Arrival of new player seen as win for a videogame hub that remains soft on hard business skills
BY JENNY WAGLER, BIV
The arrival of a new videogame industry dealmaker in Vancouver is being viewed as a vote of confidence in the local industry – and a source of potential opportunities for local companies.
California-based Interactive Studio Management (ISM), which represents independent game developers in business transactions, launched a one-man Vancouver office in January. ISM’s new Vancouver agent is Sean Murch, who was previously in charge of central development for EA Sports.
Murch said ISM helps its videogame developer clients land both work-for-hire service contracts and publishing distribution deals for their own properties.
Howard Donaldson, president of the Digital Media and Wireless Association of BC (DigiBC), called Vancouver’s new ISM presence “very positive news” for Vancouver’s videogame hub.
“[Murch] is likely to attract publishing deals here, which will be good,” Donaldson said. “He could place these anywhere, but because he’s here in Vancouver it gives Vancouver an edge up on placing deals here.”
Donaldson said the focus of Vancouver’s videogame industry has shifted in recent years as jobs at large console-based game makers have disappeared and smaller companies have formed to service the mobile and social videogame sectors.
“I think it’s an opportunity, but it’s a tougher place to compete.”
Donaldson added that some of Vancouver’s game companies might be too small and underfunded to survive.
He said the shift to smaller company structures has required more business expertise in the industry.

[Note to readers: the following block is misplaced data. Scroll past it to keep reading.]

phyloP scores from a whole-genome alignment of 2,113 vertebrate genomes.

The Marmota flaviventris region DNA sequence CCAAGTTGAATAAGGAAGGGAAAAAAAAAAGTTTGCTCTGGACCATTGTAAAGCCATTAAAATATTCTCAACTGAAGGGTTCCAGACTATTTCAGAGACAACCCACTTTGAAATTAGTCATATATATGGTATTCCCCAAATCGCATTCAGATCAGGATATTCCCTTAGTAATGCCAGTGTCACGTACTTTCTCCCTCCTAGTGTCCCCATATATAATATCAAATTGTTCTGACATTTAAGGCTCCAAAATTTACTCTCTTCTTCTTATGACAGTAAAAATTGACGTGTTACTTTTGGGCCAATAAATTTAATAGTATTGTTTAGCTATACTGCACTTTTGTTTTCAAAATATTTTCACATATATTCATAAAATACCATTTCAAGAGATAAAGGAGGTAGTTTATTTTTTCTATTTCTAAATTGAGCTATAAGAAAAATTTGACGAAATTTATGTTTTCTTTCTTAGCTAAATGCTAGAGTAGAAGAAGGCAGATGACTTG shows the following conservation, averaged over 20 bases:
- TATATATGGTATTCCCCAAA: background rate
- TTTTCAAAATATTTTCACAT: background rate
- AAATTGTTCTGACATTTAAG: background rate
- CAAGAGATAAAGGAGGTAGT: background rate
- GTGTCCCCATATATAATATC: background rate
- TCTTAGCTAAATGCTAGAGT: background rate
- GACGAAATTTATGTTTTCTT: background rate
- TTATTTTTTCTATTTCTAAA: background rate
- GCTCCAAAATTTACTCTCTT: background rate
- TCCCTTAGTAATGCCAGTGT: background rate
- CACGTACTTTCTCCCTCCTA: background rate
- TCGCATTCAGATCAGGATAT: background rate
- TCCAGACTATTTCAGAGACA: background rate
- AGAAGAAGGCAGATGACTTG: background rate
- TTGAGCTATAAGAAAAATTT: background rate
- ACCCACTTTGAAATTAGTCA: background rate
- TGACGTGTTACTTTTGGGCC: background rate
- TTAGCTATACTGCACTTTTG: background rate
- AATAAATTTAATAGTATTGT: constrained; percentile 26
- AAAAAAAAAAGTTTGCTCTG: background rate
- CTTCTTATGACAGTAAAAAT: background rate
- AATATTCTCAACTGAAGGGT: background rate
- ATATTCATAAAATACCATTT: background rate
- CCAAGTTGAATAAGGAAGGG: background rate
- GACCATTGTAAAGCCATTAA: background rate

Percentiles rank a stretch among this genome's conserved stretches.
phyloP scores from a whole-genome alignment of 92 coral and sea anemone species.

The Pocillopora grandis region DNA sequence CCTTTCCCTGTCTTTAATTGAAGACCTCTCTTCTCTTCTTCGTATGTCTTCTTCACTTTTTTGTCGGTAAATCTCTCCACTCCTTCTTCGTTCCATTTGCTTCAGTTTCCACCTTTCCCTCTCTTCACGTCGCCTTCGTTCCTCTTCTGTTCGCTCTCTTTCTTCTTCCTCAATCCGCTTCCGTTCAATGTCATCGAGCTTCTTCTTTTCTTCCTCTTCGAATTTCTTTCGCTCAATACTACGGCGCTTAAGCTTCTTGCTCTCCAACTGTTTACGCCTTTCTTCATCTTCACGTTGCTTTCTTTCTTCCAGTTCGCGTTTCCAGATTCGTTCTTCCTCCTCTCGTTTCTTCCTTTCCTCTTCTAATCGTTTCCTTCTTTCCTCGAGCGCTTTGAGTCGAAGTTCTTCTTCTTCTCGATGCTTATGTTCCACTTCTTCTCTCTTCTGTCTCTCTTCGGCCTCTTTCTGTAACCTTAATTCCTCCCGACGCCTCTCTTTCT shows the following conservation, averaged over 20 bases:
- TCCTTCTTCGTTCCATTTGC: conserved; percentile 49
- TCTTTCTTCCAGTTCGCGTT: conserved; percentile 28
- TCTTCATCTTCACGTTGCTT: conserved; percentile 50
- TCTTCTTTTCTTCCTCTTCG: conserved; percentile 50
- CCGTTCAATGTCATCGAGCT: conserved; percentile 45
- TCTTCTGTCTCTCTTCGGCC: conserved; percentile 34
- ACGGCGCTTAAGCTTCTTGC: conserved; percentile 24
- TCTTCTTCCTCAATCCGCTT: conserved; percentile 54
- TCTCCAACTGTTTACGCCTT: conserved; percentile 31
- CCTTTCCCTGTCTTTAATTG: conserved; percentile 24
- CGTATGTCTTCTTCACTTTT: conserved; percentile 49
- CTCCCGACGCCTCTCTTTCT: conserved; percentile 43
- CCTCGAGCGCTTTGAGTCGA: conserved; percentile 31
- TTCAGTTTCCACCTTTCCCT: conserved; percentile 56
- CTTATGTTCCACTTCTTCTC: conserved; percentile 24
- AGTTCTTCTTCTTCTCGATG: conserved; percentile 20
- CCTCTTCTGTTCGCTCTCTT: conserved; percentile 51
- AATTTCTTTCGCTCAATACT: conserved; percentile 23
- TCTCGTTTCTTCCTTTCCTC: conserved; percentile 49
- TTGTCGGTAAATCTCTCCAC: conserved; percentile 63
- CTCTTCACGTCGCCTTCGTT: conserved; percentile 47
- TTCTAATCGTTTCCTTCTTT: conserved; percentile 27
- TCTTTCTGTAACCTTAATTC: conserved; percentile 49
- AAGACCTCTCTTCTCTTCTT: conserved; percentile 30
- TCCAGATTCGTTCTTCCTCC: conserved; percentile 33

“I think a lot of our talent underestimates the business skills that are required to be successful,” he said. “Our people are generally good at product development. I’d say less so on marketing strategies and promotion and even business development.”
Given those challenges, Donaldson said, ISM’s arrival is particularly welcome. He said Vancouver has one other videogame agent in town, representing Toronto-based Birthplace Inc.
Why did ISM pick Vancouver?
“Vancouver is just a global hotbed and hub for game development,” Murch said. “We felt that it was being underserved by the existing agents that operate in this space.”
He said that while Vancouver’s gaming industry still faces competitive challenges and has lost some studios – Ubisoft recently closed its Vancouver operation – Microsoft Game Studios’ Vancouver and Victoria locations are growing.
Murch said Vancouver’s overall videogame industry is not shrinking. He added that studios are opting to expand or contract depending on what they’re trying to accomplish in Vancouver.
“If they’re just looking for lowest possible costs of production regardless of quality or genre – then, yeah, certainly there’s going to be places globally that are cheaper to do business,” he said.
“But we have such a mature, qualified talent base here in Vancouver, and often in our industry, quality will persevere over cost.”
Donaldson said Vancouver’s videogame industry is healthier than it was a year ago.
“We’re still growing, but we could be growing quite a bit more,” he said, referencing the more positive tax credit regimes in Quebec and Ontario.
Murch said ISM won’t be signing new deals with local companies right away.
“ISM has experienced quite a bit of success and growth so at this particular time, we’ve got a full plate,” he said. “But within the next six to eight months, we’ll be looking to bring on additional clients – and at that time we’ll start talking more to the folks that we already have great relationships with here locally.”
First published in Business in Vancouver, issue 1168.